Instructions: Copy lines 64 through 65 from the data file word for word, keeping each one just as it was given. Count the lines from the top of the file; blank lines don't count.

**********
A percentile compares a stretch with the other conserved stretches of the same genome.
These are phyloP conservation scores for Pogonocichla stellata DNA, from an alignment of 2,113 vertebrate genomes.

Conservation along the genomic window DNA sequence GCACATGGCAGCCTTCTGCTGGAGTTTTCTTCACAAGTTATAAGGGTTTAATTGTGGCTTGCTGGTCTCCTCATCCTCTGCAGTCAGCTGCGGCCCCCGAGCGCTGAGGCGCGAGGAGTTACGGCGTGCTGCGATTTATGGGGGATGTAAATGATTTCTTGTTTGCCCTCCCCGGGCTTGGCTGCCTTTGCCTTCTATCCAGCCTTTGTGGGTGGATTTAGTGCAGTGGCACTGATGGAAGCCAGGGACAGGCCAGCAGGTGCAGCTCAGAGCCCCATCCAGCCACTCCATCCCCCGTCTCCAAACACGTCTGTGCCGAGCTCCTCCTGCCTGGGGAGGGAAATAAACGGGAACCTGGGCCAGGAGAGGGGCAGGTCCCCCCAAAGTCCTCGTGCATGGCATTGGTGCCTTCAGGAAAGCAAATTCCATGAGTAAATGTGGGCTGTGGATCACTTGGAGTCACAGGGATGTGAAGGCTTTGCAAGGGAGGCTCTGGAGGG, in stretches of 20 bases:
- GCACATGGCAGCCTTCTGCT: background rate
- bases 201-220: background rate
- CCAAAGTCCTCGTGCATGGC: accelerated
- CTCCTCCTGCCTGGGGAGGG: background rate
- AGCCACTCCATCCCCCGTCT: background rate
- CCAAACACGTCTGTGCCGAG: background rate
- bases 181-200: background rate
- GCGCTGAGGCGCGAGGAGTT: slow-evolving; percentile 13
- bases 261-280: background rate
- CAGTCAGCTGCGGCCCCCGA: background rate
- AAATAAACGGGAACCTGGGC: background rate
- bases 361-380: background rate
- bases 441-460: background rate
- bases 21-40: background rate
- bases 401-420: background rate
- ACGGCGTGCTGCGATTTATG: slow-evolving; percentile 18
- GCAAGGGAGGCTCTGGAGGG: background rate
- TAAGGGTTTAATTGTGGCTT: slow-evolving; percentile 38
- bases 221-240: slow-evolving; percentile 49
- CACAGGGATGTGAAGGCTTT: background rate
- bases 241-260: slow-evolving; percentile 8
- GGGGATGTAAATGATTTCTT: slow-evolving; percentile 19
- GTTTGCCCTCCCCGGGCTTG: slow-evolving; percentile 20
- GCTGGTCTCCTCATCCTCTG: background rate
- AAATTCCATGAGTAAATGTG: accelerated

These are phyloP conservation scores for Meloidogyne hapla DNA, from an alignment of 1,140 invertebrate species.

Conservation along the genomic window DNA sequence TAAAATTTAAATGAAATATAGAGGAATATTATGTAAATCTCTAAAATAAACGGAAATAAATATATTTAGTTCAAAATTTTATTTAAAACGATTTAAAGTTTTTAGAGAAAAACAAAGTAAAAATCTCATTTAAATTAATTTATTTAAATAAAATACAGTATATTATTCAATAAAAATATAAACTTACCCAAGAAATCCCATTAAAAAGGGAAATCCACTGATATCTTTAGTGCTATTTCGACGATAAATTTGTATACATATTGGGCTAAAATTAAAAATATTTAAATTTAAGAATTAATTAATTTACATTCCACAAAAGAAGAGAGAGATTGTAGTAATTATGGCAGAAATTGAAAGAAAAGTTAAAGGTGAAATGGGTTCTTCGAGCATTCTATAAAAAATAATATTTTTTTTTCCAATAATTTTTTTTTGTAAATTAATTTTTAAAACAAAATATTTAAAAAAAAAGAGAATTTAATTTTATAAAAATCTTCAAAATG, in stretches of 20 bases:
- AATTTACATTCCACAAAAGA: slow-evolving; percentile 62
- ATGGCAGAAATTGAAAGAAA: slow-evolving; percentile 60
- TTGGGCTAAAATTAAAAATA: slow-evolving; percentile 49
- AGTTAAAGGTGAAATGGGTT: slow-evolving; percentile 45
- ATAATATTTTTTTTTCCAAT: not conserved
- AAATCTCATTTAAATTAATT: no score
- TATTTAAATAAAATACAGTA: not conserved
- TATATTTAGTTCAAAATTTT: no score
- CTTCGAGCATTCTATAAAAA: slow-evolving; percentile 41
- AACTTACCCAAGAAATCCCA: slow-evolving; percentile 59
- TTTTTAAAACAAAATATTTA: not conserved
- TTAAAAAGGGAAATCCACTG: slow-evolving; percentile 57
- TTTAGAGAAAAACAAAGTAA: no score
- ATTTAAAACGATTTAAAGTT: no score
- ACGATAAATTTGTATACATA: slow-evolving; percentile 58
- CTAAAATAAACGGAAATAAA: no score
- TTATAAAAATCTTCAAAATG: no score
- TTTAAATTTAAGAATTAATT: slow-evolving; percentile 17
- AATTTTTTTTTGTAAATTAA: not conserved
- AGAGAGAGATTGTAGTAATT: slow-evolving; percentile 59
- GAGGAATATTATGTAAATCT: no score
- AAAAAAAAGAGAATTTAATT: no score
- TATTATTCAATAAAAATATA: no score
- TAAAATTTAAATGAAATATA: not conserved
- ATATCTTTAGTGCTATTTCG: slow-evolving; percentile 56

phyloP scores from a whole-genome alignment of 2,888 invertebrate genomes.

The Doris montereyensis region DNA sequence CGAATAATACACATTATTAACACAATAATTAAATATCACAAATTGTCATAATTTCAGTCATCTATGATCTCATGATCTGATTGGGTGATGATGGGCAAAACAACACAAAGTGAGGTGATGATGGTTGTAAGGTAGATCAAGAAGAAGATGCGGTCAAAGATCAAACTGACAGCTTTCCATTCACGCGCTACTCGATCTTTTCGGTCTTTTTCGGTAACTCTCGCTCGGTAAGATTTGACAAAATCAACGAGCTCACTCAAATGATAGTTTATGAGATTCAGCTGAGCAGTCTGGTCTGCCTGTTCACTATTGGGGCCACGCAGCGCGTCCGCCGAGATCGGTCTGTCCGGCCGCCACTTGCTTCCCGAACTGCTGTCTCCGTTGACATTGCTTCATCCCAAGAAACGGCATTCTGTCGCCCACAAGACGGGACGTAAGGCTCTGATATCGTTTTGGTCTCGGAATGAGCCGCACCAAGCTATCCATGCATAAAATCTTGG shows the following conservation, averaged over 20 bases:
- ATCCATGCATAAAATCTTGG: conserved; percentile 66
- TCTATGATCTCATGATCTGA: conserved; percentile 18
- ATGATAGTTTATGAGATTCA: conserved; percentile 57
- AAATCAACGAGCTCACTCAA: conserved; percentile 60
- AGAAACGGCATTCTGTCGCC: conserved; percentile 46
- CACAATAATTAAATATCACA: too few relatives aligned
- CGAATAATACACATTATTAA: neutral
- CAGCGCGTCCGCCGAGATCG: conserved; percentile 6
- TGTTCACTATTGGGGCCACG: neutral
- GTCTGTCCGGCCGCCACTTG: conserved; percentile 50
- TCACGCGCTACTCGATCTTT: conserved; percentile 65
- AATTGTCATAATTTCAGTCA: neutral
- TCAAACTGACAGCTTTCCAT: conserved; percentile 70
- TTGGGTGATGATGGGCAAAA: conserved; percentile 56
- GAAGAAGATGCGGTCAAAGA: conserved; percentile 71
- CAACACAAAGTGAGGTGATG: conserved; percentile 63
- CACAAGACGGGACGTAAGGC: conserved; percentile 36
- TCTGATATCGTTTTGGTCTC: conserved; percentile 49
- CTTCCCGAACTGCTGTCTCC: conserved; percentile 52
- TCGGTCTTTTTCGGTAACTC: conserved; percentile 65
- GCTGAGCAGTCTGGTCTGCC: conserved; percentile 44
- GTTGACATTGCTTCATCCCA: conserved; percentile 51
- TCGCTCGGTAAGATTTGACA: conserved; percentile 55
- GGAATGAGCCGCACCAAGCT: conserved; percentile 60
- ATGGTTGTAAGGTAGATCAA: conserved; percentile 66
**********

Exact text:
- CGAATAATACACATTATTAA: neutral
- CAGCGCGTCCGCCGAGATCG: conserved; percentile 6